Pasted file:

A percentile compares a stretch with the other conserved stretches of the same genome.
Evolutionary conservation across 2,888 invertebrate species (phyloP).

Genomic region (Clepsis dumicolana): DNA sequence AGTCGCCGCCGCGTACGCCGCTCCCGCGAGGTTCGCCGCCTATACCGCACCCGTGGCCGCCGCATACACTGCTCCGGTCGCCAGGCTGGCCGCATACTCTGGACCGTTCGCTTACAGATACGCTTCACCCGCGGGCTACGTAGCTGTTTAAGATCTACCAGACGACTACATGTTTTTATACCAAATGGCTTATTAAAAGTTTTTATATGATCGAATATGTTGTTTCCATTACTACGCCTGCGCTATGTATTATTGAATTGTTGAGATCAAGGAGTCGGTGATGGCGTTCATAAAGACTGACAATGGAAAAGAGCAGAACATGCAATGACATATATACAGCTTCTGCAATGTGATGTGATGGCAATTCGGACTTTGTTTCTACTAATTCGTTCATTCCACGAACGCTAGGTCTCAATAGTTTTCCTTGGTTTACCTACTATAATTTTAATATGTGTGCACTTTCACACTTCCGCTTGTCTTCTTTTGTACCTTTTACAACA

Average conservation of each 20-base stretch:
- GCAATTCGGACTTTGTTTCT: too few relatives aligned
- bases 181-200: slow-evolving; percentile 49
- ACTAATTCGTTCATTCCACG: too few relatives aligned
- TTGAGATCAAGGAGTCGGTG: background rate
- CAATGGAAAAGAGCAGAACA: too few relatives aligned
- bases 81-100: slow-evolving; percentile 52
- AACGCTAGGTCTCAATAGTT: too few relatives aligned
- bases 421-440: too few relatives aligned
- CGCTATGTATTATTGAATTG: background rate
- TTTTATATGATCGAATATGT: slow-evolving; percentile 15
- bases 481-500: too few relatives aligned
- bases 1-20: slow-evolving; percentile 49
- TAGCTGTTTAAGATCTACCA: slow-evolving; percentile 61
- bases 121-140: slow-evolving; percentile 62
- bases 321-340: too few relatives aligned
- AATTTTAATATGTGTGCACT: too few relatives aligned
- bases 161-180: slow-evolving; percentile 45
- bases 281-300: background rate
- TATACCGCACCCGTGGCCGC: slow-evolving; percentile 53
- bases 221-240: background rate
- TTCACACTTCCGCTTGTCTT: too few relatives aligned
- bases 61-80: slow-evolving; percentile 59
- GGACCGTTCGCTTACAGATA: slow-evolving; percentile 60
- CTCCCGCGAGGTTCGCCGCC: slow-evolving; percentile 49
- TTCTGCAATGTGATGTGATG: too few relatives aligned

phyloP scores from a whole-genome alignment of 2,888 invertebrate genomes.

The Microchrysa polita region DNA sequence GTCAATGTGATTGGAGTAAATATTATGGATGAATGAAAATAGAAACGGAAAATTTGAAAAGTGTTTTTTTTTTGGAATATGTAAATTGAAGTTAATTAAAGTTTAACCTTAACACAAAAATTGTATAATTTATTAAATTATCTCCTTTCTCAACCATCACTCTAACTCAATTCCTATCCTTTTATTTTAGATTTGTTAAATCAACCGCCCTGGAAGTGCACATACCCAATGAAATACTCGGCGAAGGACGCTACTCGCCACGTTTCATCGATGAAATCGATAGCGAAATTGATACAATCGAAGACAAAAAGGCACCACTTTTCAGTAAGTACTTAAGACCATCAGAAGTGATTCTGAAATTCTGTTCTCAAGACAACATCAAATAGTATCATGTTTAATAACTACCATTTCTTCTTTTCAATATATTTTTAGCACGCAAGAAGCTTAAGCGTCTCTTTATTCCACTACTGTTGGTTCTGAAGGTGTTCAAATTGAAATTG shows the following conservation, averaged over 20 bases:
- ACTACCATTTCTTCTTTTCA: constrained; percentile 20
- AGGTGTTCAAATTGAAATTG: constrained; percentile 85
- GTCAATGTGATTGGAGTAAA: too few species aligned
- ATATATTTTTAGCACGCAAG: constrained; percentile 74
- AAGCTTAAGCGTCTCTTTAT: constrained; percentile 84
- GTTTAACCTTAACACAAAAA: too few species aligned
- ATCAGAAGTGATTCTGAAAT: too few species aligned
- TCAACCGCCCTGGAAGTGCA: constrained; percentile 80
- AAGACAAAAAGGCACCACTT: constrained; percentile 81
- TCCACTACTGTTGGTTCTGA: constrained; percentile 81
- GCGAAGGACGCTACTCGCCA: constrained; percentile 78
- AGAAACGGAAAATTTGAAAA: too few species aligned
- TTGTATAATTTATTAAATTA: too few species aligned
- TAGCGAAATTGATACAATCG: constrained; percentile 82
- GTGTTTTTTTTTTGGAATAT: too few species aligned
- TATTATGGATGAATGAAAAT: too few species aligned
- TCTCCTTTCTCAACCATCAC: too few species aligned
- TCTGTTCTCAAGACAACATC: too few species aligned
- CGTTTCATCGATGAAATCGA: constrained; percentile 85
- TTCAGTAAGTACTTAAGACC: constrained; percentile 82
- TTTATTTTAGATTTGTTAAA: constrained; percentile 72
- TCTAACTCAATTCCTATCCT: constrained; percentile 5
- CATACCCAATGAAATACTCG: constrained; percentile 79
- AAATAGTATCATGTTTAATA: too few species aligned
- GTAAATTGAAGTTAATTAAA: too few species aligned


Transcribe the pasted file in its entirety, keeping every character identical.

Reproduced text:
A percentile compares a stretch with the other conserved stretches of the same genome.
Evolutionary conservation across 2,888 invertebrate species (phyloP).

Genomic region (Clepsis dumicolana): DNA sequence AGTCGCCGCCGCGTACGCCGCTCCCGCGAGGTTCGCCGCCTATACCGCACCCGTGGCCGCCGCATACACTGCTCCGGTCGCCAGGCTGGCCGCATACTCTGGACCGTTCGCTTACAGATACGCTTCACCCGCGGGCTACGTAGCTGTTTAAGATCTACCAGACGACTACATGTTTTTATACCAAATGGCTTATTAAAAGTTTTTATATGATCGAATATGTTGTTTCCATTACTACGCCTGCGCTATGTATTATTGAATTGTTGAGATCAAGGAGTCGGTGATGGCGTTCATAAAGACTGACAATGGAAAAGAGCAGAACATGCAATGACATATATACAGCTTCTGCAATGTGATGTGATGGCAATTCGGACTTTGTTTCTACTAATTCGTTCATTCCACGAACGCTAGGTCTCAATAGTTTTCCTTGGTTTACCTACTATAATTTTAATATGTGTGCACTTTCACACTTCCGCTTGTCTTCTTTTGTACCTTTTACAACA

Average conservation of each 20-base stretch:
- GCAATTCGGACTTTGTTTCT: too few relatives aligned
- bases 181-200: slow-evolving; percentile 49
- ACTAATTCGTTCATTCCACG: too few relatives aligned
- TTGAGATCAAGGAGTCGGTG: background rate
- CAATGGAAAAGAGCAGAACA: too few relatives aligned
- bases 81-100: slow-evolving; percentile 52
- AACGCTAGGTCTCAATAGTT: too few relatives aligned
- bases 421-440: too few relatives aligned
- CGCTATGTATTATTGAATTG: background rate
- TTTTATATGATCGAATATGT: slow-evolving; percentile 15
- bases 481-500: too few relatives aligned
- bases 1-20: slow-evolving; percentile 49
- TAGCTGTTTAAGATCTACCA: slow-evolving; percentile 61
- bases 121-140: slow-evolving; percentile 62
- bases 321-340: too few relatives aligned
- AATTTTAATATGTGTGCACT: too few relatives aligned
- bases 161-180: slow-evolving; percentile 45
- bases 281-300: background rate
- TATACCGCACCCGTGGCCGC: slow-evolving; percentile 53
- bases 221-240: background rate
- TTCACACTTCCGCTTGTCTT: too few relatives aligned
- bases 61-80: slow-evolving; percentile 59
- GGACCGTTCGCTTACAGATA: slow-evolving; percentile 60
- CTCCCGCGAGGTTCGCCGCC: slow-evolving; percentile 49
- TTCTGCAATGTGATGTGATG: too few relatives aligned

phyloP scores from a whole-genome alignment of 2,888 invertebrate genomes.

The Microchrysa polita region DNA sequence GTCAATGTGATTGGAGTAAATATTATGGATGAATGAAAATAGAAACGGAAAATTTGAAAAGTGTTTTTTTTTTGGAATATGTAAATTGAAGTTAATTAAAGTTTAACCTTAACACAAAAATTGTATAATTTATTAAATTATCTCCTTTCTCAACCATCACTCTAACTCAATTCCTATCCTTTTATTTTAGATTTGTTAAATCAACCGCCCTGGAAGTGCACATACCCAATGAAATACTCGGCGAAGGACGCTACTCGCCACGTTTCATCGATGAAATCGATAGCGAAATTGATACAATCGAAGACAAAAAGGCACCACTTTTCAGTAAGTACTTAAGACCATCAGAAGTGATTCTGAAATTCTGTTCTCAAGACAACATCAAATAGTATCATGTTTAATAACTACCATTTCTTCTTTTCAATATATTTTTAGCACGCAAGAAGCTTAAGCGTCTCTTTATTCCACTACTGTTGGTTCTGAAGGTGTTCAAATTGAAATTG shows the following conservation, averaged over 20 bases:
- ACTACCATTTCTTCTTTTCA: constrained; percentile 20
- AGGTGTTCAAATTGAAATTG: constrained; percentile 85
- GTCAATGTGATTGGAGTAAA: too few species aligned
- ATATATTTTTAGCACGCAAG: constrained; percentile 74
- AAGCTTAAGCGTCTCTTTAT: constrained; percentile 84
- GTTTAACCTTAACACAAAAA: too few species aligned
- ATCAGAAGTGATTCTGAAAT: too few species aligned
- TCAACCGCCCTGGAAGTGCA: constrained; percentile 80
- AAGACAAAAAGGCACCACTT: constrained; percentile 81
- TCCACTACTGTTGGTTCTGA: constrained; percentile 81
- GCGAAGGACGCTACTCGCCA: constrained; percentile 78
- AGAAACGGAAAATTTGAAAA: too few species aligned
- TTGTATAATTTATTAAATTA: too few species aligned
- TAGCGAAATTGATACAATCG: constrained; percentile 82
- GTGTTTTTTTTTTGGAATAT: too few species aligned
- TATTATGGATGAATGAAAAT: too few species aligned
- TCTCCTTTCTCAACCATCAC: too few species aligned
- TCTGTTCTCAAGACAACATC: too few species aligned
- CGTTTCATCGATGAAATCGA: constrained; percentile 85
- TTCAGTAAGTACTTAAGACC: constrained; percentile 82
- TTTATTTTAGATTTGTTAAA: constrained; percentile 72
- TCTAACTCAATTCCTATCCT: constrained; percentile 5
- CATACCCAATGAAATACTCG: constrained; percentile 79
- AAATAGTATCATGTTTAATA: too few species aligned
- GTAAATTGAAGTTAATTAAA: too few species aligned